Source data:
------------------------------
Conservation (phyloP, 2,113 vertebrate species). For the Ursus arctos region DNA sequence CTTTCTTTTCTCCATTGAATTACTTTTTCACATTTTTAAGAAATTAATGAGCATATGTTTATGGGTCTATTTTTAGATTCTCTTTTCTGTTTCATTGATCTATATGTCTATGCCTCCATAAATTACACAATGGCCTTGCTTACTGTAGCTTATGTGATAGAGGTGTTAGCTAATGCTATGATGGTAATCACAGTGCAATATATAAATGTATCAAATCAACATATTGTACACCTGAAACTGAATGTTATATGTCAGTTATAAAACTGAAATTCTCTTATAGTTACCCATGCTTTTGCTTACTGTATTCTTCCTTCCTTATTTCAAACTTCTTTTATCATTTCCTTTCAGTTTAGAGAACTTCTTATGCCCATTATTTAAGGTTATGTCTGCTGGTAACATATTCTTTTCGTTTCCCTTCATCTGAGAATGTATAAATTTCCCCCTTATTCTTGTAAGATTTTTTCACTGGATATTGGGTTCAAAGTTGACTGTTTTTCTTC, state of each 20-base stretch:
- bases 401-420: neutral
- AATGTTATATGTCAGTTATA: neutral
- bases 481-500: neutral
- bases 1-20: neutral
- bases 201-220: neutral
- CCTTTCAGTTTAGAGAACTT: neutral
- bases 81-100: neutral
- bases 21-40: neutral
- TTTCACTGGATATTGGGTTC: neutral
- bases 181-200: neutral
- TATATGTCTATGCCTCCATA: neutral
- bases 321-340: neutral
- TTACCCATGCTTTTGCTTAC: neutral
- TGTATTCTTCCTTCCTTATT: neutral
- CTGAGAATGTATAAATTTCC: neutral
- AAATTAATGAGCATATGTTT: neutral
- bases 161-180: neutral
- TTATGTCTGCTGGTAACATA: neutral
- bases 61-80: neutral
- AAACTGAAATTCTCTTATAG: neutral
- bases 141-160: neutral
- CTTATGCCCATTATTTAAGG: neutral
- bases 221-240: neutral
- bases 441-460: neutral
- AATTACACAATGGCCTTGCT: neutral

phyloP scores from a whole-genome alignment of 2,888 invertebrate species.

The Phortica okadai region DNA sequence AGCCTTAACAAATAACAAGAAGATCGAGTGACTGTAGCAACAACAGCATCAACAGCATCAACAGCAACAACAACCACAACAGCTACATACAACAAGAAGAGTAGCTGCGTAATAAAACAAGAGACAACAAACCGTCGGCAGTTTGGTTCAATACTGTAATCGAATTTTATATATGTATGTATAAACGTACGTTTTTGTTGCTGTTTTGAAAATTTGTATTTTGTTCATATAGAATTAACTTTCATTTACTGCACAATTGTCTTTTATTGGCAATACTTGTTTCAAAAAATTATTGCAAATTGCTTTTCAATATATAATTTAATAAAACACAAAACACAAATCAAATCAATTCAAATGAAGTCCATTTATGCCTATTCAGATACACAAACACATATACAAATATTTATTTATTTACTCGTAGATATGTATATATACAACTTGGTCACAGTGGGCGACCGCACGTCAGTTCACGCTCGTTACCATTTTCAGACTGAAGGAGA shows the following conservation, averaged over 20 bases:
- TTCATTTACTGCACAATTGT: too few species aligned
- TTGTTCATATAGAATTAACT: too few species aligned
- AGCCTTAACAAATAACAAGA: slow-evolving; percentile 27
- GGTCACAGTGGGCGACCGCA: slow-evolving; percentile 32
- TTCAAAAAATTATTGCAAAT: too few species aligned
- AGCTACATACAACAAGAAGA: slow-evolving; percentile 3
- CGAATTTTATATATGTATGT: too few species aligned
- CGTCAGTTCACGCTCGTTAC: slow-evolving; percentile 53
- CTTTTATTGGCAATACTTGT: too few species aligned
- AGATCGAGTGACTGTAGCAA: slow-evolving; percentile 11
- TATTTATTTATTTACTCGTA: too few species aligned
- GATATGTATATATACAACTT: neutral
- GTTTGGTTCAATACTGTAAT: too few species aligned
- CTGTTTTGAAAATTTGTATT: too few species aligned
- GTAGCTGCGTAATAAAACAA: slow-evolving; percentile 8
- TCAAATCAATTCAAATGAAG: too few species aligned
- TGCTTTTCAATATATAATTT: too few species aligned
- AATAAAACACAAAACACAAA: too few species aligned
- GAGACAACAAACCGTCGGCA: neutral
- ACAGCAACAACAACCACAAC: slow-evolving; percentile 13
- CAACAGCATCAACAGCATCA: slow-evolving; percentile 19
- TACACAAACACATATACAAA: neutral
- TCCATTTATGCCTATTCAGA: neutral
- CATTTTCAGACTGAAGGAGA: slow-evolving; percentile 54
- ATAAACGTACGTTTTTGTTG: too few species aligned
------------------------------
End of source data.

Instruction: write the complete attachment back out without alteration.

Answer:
Conservation (phyloP, 2,113 vertebrate species). For the Ursus arctos region DNA sequence CTTTCTTTTCTCCATTGAATTACTTTTTCACATTTTTAAGAAATTAATGAGCATATGTTTATGGGTCTATTTTTAGATTCTCTTTTCTGTTTCATTGATCTATATGTCTATGCCTCCATAAATTACACAATGGCCTTGCTTACTGTAGCTTATGTGATAGAGGTGTTAGCTAATGCTATGATGGTAATCACAGTGCAATATATAAATGTATCAAATCAACATATTGTACACCTGAAACTGAATGTTATATGTCAGTTATAAAACTGAAATTCTCTTATAGTTACCCATGCTTTTGCTTACTGTATTCTTCCTTCCTTATTTCAAACTTCTTTTATCATTTCCTTTCAGTTTAGAGAACTTCTTATGCCCATTATTTAAGGTTATGTCTGCTGGTAACATATTCTTTTCGTTTCCCTTCATCTGAGAATGTATAAATTTCCCCCTTATTCTTGTAAGATTTTTTCACTGGATATTGGGTTCAAAGTTGACTGTTTTTCTTC, state of each 20-base stretch:
- bases 401-420: neutral
- AATGTTATATGTCAGTTATA: neutral
- bases 481-500: neutral
- bases 1-20: neutral
- bases 201-220: neutral
- CCTTTCAGTTTAGAGAACTT: neutral
- bases 81-100: neutral
- bases 21-40: neutral
- TTTCACTGGATATTGGGTTC: neutral
- bases 181-200: neutral
- TATATGTCTATGCCTCCATA: neutral
- bases 321-340: neutral
- TTACCCATGCTTTTGCTTAC: neutral
- TGTATTCTTCCTTCCTTATT: neutral
- CTGAGAATGTATAAATTTCC: neutral
- AAATTAATGAGCATATGTTT: neutral
- bases 161-180: neutral
- TTATGTCTGCTGGTAACATA: neutral
- bases 61-80: neutral
- AAACTGAAATTCTCTTATAG: neutral
- bases 141-160: neutral
- CTTATGCCCATTATTTAAGG: neutral
- bases 221-240: neutral
- bases 441-460: neutral
- AATTACACAATGGCCTTGCT: neutral

phyloP scores from a whole-genome alignment of 2,888 invertebrate species.

The Phortica okadai region DNA sequence AGCCTTAACAAATAACAAGAAGATCGAGTGACTGTAGCAACAACAGCATCAACAGCATCAACAGCAACAACAACCACAACAGCTACATACAACAAGAAGAGTAGCTGCGTAATAAAACAAGAGACAACAAACCGTCGGCAGTTTGGTTCAATACTGTAATCGAATTTTATATATGTATGTATAAACGTACGTTTTTGTTGCTGTTTTGAAAATTTGTATTTTGTTCATATAGAATTAACTTTCATTTACTGCACAATTGTCTTTTATTGGCAATACTTGTTTCAAAAAATTATTGCAAATTGCTTTTCAATATATAATTTAATAAAACACAAAACACAAATCAAATCAATTCAAATGAAGTCCATTTATGCCTATTCAGATACACAAACACATATACAAATATTTATTTATTTACTCGTAGATATGTATATATACAACTTGGTCACAGTGGGCGACCGCACGTCAGTTCACGCTCGTTACCATTTTCAGACTGAAGGAGA shows the following conservation, averaged over 20 bases:
- TTCATTTACTGCACAATTGT: too few species aligned
- TTGTTCATATAGAATTAACT: too few species aligned
- AGCCTTAACAAATAACAAGA: slow-evolving; percentile 27
- GGTCACAGTGGGCGACCGCA: slow-evolving; percentile 32
- TTCAAAAAATTATTGCAAAT: too few species aligned
- AGCTACATACAACAAGAAGA: slow-evolving; percentile 3
- CGAATTTTATATATGTATGT: too few species aligned
- CGTCAGTTCACGCTCGTTAC: slow-evolving; percentile 53
- CTTTTATTGGCAATACTTGT: too few species aligned
- AGATCGAGTGACTGTAGCAA: slow-evolving; percentile 11
- TATTTATTTATTTACTCGTA: too few species aligned
- GATATGTATATATACAACTT: neutral
- GTTTGGTTCAATACTGTAAT: too few species aligned
- CTGTTTTGAAAATTTGTATT: too few species aligned
- GTAGCTGCGTAATAAAACAA: slow-evolving; percentile 8
- TCAAATCAATTCAAATGAAG: too few species aligned
- TGCTTTTCAATATATAATTT: too few species aligned
- AATAAAACACAAAACACAAA: too few species aligned
- GAGACAACAAACCGTCGGCA: neutral
- ACAGCAACAACAACCACAAC: slow-evolving; percentile 13
- CAACAGCATCAACAGCATCA: slow-evolving; percentile 19
- TACACAAACACATATACAAA: neutral
- TCCATTTATGCCTATTCAGA: neutral
- CATTTTCAGACTGAAGGAGA: slow-evolving; percentile 54
- ATAAACGTACGTTTTTGTTG: too few species aligned